I would look far and wide for alternatives that are based on Lean Agile, or create one myself based on the lean agile principles.

        Hope that saves you some time and pain.

        On Fri, Feb 20, 2009 at 2:22 PM, Ryan Shriver <ryanshriver@...> wrote:


        Thanks for the additional detail. I'm not sure that I have all your answers, but perhaps I can point you in some directions.

        From an outside-looking-in, start simply with Availability. This is the most important quality. There are varying ways to measure this, uptime is the most common. Following Availability I'd argue is Throughput (workload capacity of system under defined conditions such as normal or peak). Closely related to Throughput and third would be Response Time - what's the latency between request and response under defined conditions.

        I wrote a blog post about how to quantify Availability, Throughput and Response Time here:

        You can't leave out Security, so it may pre-empt some of the qualities above. Security can be a complex quality with multiple legitimate measures (access, authorization, encryption, integrity, etc.). Other qualities you may want to consider:

        - Recoverability - How quickly your team can response to a defined situation (power outage, hard drive crash)
        - Scalability - How easy or hard (expensive) is it for your system scale to meet new demand? 
        - Maintainability - Another complex quality including efficiency of adding new features, resolving issues, isolating bugs, etc. 
        - Reliability - Mean time between faults
        - Usability - How efficient is it for your customers to do their Top N number of transactions? Do they enjoy the experience? How much does it cost to train new users? Likely another complex quality.

        For further reading online, try www.gilb.com and search for any of these terms - you'll find a wealth of information.


        On Feb 20, 2009, at 7:46 AM, Hank Roark wrote:


        Thanks for the replies.  Exactly.  The software is only one part of the overall service (notice the focus on customer support readiness, warranty claims, etc.).  As another example, time to resolve issues is already a key part of our manufacturing quality measurements (time to short term resolution, time to permanent resolution) and seems to make sense in the case of any product, be they bits or atoms or a combination of the two.  

        [I will look into ITIL and COBIT work on this.]

        Notice that I'm looking for outside-in metrics, things like reliability and responsiveness to issues.  Or to put it a different way, the software is in production, it is done (I know, software only done when we declare it done), we are selling the service...I'm looking for what other companies use as a benchmark for software intensive product quality.  We have a whole slew of internal, design time metrics if you will, that teams can use to measure how they are doing or to change in behaviour on the team (notice, the team chooses to use these, sometimes with coaching).  That's not what I'm looking for.

        Roy, In regards to customer satisfaction comment, I highly recommended that you look into this subject more.  Customer satisfaction, if done properly, is a key indicator of future growth (see HBR _The One Number You Need to Grow_ by Reichheld).

        I know it seems weird that I posted this on the scrumdevelopment group...the reason I did is because we use Scrum and believe in the values of agility.  I was hoping to get some pointers from this community of like minded folks.


        On Fri, Feb 20, 2009 at 6:55 AM, Pablo Emanuel <pablo.emanuel@...> wrote:

        I don't think he's interested in "software development" metrics. Actually "software development" is usually a (very) small part of the whole service being provided, and none of the metrics he mentioned are directly related to that (such as velocity, number of unit tests per KLOC, etc).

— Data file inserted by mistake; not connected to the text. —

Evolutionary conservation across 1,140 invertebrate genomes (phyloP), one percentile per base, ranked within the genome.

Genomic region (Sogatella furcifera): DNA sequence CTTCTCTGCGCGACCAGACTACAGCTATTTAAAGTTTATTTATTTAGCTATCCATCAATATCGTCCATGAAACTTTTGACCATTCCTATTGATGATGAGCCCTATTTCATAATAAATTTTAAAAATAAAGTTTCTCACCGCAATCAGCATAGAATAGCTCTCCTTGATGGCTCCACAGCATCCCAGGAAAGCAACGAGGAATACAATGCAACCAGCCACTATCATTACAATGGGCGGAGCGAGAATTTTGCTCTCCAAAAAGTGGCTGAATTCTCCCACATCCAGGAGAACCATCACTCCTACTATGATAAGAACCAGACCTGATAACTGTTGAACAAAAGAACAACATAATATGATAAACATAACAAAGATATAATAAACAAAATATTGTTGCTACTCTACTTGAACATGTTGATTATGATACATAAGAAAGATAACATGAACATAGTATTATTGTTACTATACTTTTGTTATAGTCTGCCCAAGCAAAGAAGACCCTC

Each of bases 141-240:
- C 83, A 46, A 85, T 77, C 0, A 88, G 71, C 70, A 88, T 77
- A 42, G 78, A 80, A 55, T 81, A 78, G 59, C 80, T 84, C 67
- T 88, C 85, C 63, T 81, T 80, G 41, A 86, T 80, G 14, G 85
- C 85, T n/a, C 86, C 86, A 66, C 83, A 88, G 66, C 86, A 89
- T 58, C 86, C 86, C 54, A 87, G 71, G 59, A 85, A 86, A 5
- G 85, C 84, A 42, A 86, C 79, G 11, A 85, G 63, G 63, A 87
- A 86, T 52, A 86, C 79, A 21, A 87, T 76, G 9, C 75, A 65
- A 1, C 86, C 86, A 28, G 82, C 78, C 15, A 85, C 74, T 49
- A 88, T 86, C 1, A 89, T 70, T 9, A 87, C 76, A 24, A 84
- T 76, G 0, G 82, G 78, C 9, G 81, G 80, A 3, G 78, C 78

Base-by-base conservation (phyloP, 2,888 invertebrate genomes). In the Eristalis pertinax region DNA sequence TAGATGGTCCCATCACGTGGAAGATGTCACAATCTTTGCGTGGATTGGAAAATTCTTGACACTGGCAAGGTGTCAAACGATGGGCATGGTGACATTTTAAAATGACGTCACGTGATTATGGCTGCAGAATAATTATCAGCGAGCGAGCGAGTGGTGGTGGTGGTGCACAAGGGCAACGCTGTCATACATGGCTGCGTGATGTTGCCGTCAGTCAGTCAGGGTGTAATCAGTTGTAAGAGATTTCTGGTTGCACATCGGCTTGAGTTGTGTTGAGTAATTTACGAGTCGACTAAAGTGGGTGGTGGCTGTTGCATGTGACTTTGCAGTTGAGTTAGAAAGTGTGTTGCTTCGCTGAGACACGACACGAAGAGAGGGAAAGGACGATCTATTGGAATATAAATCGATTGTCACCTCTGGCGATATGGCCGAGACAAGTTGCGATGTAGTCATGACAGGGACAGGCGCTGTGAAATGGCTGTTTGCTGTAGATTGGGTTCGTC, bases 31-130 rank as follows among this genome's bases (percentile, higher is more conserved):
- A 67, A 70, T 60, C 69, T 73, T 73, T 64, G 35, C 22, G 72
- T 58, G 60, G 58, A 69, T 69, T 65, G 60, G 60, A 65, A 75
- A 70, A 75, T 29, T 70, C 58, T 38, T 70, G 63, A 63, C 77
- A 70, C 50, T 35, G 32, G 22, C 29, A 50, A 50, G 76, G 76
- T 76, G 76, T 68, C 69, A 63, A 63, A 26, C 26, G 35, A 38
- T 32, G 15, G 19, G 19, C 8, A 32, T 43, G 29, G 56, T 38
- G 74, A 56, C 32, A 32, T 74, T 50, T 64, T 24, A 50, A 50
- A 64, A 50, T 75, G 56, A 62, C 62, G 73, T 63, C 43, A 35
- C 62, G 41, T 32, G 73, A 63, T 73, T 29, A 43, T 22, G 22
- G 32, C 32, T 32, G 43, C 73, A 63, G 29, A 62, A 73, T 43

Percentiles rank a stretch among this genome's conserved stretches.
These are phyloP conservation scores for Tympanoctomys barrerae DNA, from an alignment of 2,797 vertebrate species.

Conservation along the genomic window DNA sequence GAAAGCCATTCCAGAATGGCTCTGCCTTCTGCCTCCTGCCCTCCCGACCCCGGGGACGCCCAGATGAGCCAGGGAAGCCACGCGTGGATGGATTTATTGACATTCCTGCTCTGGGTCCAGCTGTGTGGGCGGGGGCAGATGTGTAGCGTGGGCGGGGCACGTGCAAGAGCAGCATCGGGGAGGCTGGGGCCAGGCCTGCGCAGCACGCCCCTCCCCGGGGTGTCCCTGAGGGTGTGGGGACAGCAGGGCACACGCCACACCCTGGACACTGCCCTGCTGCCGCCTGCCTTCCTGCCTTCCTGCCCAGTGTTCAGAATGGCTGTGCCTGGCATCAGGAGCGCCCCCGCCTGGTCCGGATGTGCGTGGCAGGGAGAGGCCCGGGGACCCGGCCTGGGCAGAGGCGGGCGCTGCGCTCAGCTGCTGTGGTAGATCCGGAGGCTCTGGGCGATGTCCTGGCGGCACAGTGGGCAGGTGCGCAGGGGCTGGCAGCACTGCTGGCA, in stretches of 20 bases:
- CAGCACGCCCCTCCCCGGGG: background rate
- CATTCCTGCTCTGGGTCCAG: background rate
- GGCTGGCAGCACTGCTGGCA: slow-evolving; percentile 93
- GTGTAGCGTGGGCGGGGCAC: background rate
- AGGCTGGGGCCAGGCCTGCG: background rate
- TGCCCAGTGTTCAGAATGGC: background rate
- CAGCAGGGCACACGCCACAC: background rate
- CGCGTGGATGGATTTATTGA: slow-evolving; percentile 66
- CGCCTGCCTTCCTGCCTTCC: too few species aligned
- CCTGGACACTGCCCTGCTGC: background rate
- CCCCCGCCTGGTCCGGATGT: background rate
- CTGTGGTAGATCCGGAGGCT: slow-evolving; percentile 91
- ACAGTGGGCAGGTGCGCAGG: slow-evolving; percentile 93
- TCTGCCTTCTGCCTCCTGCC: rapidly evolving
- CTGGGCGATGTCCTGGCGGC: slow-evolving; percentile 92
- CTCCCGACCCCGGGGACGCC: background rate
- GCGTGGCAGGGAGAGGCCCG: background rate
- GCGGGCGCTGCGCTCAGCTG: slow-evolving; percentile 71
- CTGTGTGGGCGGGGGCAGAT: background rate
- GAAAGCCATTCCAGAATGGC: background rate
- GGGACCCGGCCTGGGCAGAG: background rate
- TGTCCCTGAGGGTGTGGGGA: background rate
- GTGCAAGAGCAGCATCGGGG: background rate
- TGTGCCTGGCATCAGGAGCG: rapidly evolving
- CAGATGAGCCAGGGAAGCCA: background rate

Pablo Emanuel

        2009/2/20 Roy Morien <roymorien@...>

        Frankly, I think you answered your own question. 'We have equivalent metrics for the manufacturing portion of our business'. First, software development is not manufacturing, so trying to say that because we have manufacturing metrics terefore we can (and should) have sofgtware develoment metrics does not follow. 
        To be a bit more specific, let's look at 'time to resolve 'defects''. Yep, maybe you can measure the time between receiving the 'defect notice' and starting to resolve it. Maybe you can measure time between receiving the defect notice and puttig the correction into production. Make out of that what you can, but the fact is, that does not take into account the difficulty of finding and fixing the defect. 
        Yes, I guess you can measure 'customer satisfaction' on some sort of Likert Scale, and many people do 'satisfaction' surveys. But, to what end exactly? Do you have the same customer who you can measure, and see 'improvement'?
        Sure, measure it all, if you can. But don't try to say because it works in manufacturing it should work in software development. Always ask what are we measuring, why are we measuring it, what outcome do we wish to achieve by measuring it?
        Roy Morien

        To: scrumdevelopment@yahoogroups.com
        From: Hank.Roark@...
        Date: Thu, 19 Feb 2009 12:36:29 -0500
        Subject: [scrumdevelopment] Metrics

        Hello -

        There is some interested in my company in establishing some metrics for software product quality.  We have the equivalent metrics for the manufacturing portion of our business that include things like returns and allowances, customer support readiness, product first pass yield, etc.

        We are thinking that our software centric products probably need some different metrics (while still including important metrics like returns and allowances and customer support readiness)...stuff like customer satisfaction, time to resolve 'defects', and for hosted systems availability.  We are mostly focused on 'operational' metrics at this point, not design time metrics (but we understand the two are interrelated).

        Does anyone have any suggestions for material (books/articles) or benchmarks from other companies that you would mind passing along?


        Sell your car for just $50. It's simple!

        Ryan Shriver
        My current thoughts on Agile =>- theagileengineer.com

        Robin Dymond, CST
        Managing Partner, Innovel, LLC.
        (804) 239-4329

        Robin Dymond, CST
        Managing Partner, Innovel, LLC.
        (804) 239-4329